NASA buys extra seat on Soyuz

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US, WASHINGTON (ORDO NEWS) — NASA will pay more than $ 90 million for extra space on the Soyuz spacecraft, which will be launched at the International Space Station this fall, an insurance policy in case of any additional delays with missions for the crew.

On May 12, NASA announced the completion of negotiations with the Russian state space corporation Roscosmos to provide space for a flight on the Soyuz spacecraft, which is scheduled to launch in mid-October.

This transaction, as stated in a brief statement by NASA, aims to “ensure that the Agency fulfills its obligations to ensure the safe operation of the ISS through the continued presence of the United States” on the ISS until commercial transport ships for the crew are introduced into the regular operation.

The statement did not disclose the value of the transaction, but NASA spokesman Josh Finch said the agreement was worth $ 90.25 million. It includes a place on the Soyuz spacecraft and various training, pre-launch and after-landing services. In addition, Finch said that NASA will reimburse Roscosmos this place by delivering an unspecified amount of Russian cargo to the station on a NASA cargo spacecraft.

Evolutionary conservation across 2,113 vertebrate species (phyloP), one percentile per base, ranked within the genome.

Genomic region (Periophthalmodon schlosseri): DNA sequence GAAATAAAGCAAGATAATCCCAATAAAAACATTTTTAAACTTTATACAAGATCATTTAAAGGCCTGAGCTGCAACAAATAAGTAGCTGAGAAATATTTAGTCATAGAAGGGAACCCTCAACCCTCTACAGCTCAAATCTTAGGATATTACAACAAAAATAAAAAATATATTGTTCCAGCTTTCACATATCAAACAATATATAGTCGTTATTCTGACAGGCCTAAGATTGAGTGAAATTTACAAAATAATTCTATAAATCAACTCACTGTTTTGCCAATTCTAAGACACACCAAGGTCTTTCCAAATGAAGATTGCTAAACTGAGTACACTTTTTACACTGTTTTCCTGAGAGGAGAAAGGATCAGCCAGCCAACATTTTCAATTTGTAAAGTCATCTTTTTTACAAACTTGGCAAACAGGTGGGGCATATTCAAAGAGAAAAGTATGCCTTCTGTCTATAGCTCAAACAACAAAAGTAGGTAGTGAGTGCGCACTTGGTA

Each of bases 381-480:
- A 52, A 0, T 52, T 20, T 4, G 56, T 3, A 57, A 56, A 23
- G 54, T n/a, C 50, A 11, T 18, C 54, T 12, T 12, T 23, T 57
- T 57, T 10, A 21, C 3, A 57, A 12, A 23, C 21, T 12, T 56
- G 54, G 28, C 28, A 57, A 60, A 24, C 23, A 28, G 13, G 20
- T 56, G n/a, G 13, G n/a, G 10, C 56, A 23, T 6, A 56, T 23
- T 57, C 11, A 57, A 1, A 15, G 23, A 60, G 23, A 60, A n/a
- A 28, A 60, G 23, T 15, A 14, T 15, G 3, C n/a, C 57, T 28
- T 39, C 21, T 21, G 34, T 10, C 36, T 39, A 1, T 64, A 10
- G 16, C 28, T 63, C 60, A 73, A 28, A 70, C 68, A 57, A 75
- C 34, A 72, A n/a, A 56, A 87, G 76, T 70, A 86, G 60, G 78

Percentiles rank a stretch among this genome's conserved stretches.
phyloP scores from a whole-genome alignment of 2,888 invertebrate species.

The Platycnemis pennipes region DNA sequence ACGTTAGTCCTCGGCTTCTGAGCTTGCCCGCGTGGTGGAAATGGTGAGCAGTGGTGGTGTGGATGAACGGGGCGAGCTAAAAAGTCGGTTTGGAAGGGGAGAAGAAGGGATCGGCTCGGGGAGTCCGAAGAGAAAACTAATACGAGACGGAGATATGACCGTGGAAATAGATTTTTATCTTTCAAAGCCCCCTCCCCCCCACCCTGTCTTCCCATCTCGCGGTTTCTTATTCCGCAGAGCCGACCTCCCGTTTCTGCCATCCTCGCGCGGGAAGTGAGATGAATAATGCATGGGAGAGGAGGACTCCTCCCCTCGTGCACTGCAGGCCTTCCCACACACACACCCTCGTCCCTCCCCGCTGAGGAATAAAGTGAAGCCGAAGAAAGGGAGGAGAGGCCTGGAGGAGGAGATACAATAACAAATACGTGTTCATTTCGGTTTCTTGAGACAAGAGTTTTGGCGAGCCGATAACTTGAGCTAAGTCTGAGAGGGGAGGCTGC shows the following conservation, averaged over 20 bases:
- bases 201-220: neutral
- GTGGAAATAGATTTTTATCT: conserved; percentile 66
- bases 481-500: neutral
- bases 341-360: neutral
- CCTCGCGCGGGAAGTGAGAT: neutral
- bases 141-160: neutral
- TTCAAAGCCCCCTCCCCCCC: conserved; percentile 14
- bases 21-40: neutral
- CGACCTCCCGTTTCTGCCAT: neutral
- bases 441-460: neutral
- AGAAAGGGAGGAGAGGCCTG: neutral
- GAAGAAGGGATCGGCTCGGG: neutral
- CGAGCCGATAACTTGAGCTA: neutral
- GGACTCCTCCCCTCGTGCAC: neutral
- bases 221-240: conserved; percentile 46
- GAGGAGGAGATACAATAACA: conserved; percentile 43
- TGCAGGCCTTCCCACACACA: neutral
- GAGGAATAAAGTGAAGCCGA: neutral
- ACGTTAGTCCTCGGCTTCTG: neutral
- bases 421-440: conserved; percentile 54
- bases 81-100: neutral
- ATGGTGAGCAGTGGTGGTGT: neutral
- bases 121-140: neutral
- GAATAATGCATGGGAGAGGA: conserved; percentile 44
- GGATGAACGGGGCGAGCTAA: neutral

The decision to purchase additional space was not a surprise. Last fall, NASA officials said they were considering acquiring at least one additional location to secure a US presence at the station after this fall. Chris Cassidy, NASA’s only astronaut currently stationed, arrived there in April at NASA’s last seat on Soyuz, which is part of a bilateral agreement announced by the agency in early 2019. The astronaut is due back this fall.

NASA administrator Jim Bridenstine recently announced that NASA is nearing an agreement with Roscosmos to provide additional space. “We are very close to completing this deal. I think that in a few days we will all sign,” he said during a briefing on May 1 about the upcoming test flight of the crew in the SpaceX Demo-2 mission.

Delays in the commercial crew program, both from Boeing and SpaceX, forced NASA to gain additional space in the Soyuz at generally rising prices. A November 2019 NASA Inspector General’s Office report found that since 2017, when NASA was planning to launch crew flights, the agency spent about $ 1 billion on 12 extra seats on Soyuz to ensure constant access to the station, while how vehicles of both companies faced development delays.

At a briefing, Breidenstein said the agency had not decided whether he would need another seat on Soyuz to launch in the spring of 2021. “We want to assess the risk level of our own program,” he said. Current plans require Demo-2 to spend up to four months at the station before returning. It will be followed by the first Crew Dragon mission, Crew-1, in which there will already be four astronauts, three from NASA and one from the Japanese space agency JAXA.

NASA has not announced who will fly to the station at Soyuz this October. One of the main candidates is Stephen Bowen, who trained as a backup astronaut for Cassidy.


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